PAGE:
Process Writing Instruction in Practice; When Revising Looks Like Editing
Journal / Book Title
Journal of Teaching Writing
To better understand the short-term effectiveness of process-writing methodologies, a three-week qualitative study of a ninth grade integrated, untracked English class in an economically and racially diverse suburban-urban community in New Jersey was conducted. During the three week period of study focused on studying and writing a paper related to Shakespeare's Romeo and Juliet, students were engaged in drafting, peer and expert reader review, as well as instructor feedback and guided revision practices. After blind review of first and last drafts by three independent readers, revised student drafts were deemed either "somewhat stronger" or "stronger than first drafts. Evidence of revision varied, yet nearly all students who engaged in revision made choices that improved the quality of their work, according to the three expert readers. This finding confirms the work of other researchers working in different contexts and different historical periods (Bridwell; Chanquoy; Cohen and Scardamalia; Olson, Simmons).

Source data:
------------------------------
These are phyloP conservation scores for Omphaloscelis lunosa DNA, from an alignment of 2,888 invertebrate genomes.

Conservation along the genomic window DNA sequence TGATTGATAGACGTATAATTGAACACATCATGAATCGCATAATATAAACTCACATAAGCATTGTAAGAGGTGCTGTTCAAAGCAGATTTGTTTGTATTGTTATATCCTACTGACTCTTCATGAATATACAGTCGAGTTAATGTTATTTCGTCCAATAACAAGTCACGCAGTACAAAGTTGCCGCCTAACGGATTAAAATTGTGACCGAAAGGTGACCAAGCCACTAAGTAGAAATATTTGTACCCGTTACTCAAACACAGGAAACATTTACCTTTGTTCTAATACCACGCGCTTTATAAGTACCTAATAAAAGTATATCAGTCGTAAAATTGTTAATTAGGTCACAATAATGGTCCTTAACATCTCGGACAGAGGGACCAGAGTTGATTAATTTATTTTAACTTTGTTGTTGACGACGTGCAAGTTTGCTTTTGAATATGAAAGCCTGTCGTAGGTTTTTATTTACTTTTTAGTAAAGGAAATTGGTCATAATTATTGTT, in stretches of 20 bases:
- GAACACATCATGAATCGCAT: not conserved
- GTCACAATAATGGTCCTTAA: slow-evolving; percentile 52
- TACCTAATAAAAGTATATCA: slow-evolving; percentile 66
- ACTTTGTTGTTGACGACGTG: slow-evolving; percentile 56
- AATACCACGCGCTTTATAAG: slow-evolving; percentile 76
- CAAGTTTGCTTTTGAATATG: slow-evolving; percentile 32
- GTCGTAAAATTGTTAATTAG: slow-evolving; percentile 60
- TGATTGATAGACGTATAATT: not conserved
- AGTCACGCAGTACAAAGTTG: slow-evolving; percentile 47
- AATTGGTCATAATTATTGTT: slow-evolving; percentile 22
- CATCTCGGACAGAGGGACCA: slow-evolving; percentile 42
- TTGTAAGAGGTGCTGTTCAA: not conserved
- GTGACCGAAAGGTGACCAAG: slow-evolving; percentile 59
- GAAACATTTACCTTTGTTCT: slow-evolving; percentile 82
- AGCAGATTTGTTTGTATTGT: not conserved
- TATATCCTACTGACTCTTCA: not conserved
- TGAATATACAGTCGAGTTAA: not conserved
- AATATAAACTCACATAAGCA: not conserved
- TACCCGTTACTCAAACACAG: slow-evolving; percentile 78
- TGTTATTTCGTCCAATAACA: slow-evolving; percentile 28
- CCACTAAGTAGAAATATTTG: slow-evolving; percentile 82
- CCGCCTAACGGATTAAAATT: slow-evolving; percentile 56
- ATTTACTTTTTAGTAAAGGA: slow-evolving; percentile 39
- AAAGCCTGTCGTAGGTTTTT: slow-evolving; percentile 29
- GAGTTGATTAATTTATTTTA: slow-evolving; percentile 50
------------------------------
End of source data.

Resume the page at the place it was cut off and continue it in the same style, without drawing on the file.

Journal ISSN / Book ISBN
MSU Digital Commons Citation
Isaacs, Emily, "Process Writing Instruction in Practice; When Revising Looks Like Editing" (2012). Department of Writing Studies Faculty Scholarship and Creative Works. 2.
Isaacs, Emily J. 2012. “Process Writing Instruction in Practice: When Revising Looks Like Editing.” Journal of Teaching Writing 27 (1): 91–110.